Home > Async Http client > Going Asynchronous using AsyncHttpClient: The Complex

Going Asynchronous using AsyncHttpClient: The Complex

The Async Http Client library purpose is to allow Java applications to easily execute HTTP requests and asynchronously process the HTTP responses. In this second part on the topic, I will describe more complex operations that can be done with the AsyncHttpClient like resumable download, zero in memory bytes copy, oAuth calculation, optimal transfer listener and performance tricks.

Resumable Donwload

The AsyncHttpClient supports resumable download in two differents scenarios:

  • IOException: If an IOException occurs (for whatever reason), you can configure the library to restart the download automatically without having to restart the download from the beginning.
  • JVM crashes: If your application or the JVM goes down during a file download, the library can also restart the download automatically when the same download is requested.

You can configure the AsyncHttpClient Library to survive IOException using the IOException Filter:

  AsyncHttpClient c = new AsyncHttpClient(
          new AsyncHttpClientConfig.Builder()
            .addIOExceptionFilter(
               new ResumableIOExceptionFilter()).build());

  ResumableAsyncHandler a =
      new ResumableAsyncHandler(
         new ResumableRandomAccessFileListener());

  a.setResumableListener(
       new ResumableRandomAccessFileListener(
           new RandomAccessFile( "file.avi", "rw" ) ) );

 Response r = c.prepareGet("http://host:port/file.avi")
       .execute(a).get();

If you need something more high level and configurable, you can use a ResumableAsyncHandler, and or implement a ResumableProcessor:

 AsyncHttpClient c = new AsyncHttpClient();
 ResumableAsyncHandler a =
     new ResumableAsyncHandler( new PropertiesBasedResumableProcessor() );
 a.setResumableListener(
     new ResumableRandomAccessFileListener(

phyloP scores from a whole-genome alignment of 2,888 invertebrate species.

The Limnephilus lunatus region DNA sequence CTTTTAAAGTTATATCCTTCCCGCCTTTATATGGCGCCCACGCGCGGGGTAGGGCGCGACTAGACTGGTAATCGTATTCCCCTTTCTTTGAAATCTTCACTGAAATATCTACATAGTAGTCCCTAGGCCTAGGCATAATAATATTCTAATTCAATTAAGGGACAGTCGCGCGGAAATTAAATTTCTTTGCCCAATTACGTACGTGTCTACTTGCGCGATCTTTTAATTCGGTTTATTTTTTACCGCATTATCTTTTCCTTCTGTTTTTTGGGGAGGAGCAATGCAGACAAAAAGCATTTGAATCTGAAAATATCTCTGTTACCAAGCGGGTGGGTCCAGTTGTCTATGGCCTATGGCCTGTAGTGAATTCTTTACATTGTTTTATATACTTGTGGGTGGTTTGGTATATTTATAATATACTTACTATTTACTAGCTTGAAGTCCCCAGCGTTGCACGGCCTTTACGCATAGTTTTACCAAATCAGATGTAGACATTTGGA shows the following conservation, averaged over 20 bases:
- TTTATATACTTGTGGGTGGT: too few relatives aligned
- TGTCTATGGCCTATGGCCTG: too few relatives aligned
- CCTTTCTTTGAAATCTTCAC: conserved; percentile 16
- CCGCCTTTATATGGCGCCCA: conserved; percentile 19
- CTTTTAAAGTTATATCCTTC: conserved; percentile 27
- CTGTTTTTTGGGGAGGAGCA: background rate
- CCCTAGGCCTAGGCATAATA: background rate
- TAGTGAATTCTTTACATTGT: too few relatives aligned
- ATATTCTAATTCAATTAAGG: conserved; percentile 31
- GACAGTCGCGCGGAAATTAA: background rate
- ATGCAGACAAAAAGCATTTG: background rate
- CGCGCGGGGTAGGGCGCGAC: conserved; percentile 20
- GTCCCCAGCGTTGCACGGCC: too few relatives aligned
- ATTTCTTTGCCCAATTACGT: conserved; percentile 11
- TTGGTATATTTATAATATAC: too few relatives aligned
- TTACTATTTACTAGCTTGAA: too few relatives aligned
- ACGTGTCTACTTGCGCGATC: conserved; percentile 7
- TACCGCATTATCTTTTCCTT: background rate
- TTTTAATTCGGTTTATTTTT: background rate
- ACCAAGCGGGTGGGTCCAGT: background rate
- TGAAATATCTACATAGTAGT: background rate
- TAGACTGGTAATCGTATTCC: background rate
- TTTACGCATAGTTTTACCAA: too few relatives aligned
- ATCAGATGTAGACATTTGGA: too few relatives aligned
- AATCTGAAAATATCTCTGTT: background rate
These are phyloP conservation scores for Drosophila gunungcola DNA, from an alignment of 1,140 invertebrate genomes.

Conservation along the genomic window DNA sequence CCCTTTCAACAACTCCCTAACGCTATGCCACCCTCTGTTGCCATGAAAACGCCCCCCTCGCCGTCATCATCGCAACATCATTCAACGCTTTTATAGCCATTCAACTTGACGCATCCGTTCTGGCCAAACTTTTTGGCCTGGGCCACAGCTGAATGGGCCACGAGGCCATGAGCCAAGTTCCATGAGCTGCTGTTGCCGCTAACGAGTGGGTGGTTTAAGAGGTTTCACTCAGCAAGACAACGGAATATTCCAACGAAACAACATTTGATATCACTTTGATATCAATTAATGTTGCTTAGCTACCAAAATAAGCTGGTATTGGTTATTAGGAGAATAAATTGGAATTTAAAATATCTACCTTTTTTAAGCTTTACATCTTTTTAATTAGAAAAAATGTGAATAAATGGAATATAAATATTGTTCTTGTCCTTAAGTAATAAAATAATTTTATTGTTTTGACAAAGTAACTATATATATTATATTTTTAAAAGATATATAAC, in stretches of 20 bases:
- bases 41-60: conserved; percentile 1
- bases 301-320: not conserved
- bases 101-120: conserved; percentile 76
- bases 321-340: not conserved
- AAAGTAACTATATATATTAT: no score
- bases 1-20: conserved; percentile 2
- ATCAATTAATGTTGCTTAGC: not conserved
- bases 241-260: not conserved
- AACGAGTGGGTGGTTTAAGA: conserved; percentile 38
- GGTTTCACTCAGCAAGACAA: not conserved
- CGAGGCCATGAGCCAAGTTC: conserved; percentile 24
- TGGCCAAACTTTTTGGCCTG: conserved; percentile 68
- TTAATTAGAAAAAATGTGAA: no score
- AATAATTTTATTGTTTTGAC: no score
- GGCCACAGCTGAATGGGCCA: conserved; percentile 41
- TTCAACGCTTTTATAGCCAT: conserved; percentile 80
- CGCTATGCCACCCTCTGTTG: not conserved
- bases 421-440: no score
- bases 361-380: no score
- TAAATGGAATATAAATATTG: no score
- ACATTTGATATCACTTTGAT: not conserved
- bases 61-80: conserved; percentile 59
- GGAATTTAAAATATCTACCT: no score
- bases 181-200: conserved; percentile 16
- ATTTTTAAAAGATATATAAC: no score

new RandomAccessFile( "file.avi", "rw" ) ) );

 Response r = c.prepareGet( "http://localhost:8081/file.AVI" )
        .execute( a ).get();

You can also simply use a ResumableListener (or use the ResumableRandomAccessFileListener, which does what’s described below):

public interface ResumableListener {

    public void onBytesReceived(ByteBuffer byteBuffer) throws IOException;

    public void onAllBytesReceived();

    public long length();
}

As simple as:

 AsyncHttpClient c = new AsyncHttpClient();
 final RandomAccessFile file = new RandomAccessFile( "file.avi", "rw" );        
 ResumableAsyncHandler a = new ResumableAsyncHandler();
 a.setResumableListener( new ResumableListener() {

    public void onBytesReceived(ByteBuffer byteBuffer) throws IOException {
       file.seek( file.length() );
       file.write( byteBuffer.array() );
    }

    public void onAllBytesReceived() {
       file.close();
    }

    public long length() {
       return file.length();
    }
} );
Response r = c.prepareGet( "http://localhost:8081/file.AVI" )
        .execute( a ).get();

Make it simple: TransferListener

In some scenario an application may need to manipulate the received bytes in more than one place, e.g. saves the bytes on disk but also accumulate it for checksum checking later. In that case, instead of using an AsyncHandler and mixes logic inside an AsyncHandler.onBodyPartReceived, it is recommended to use the TransferListener simple API:

public interface TransferListener {

    public void onRequestHeadersSent
       (FluentCaseInsensitiveStringsMap headers);

    public void onResponseHeadersReceived
        (FluentCaseInsensitiveStringsMap headers);

    public void onBytesReceived(ByteBuffer buffer)
         throws IOException;

    public void onBytesSent(ByteBuffer buffer);

    public void onRequestResponseCompleted();

    public void onThrowable(Throwable t);
}

All you need to do in that case is to create a TransferCompletionHandler and add as many TransferListener as you need: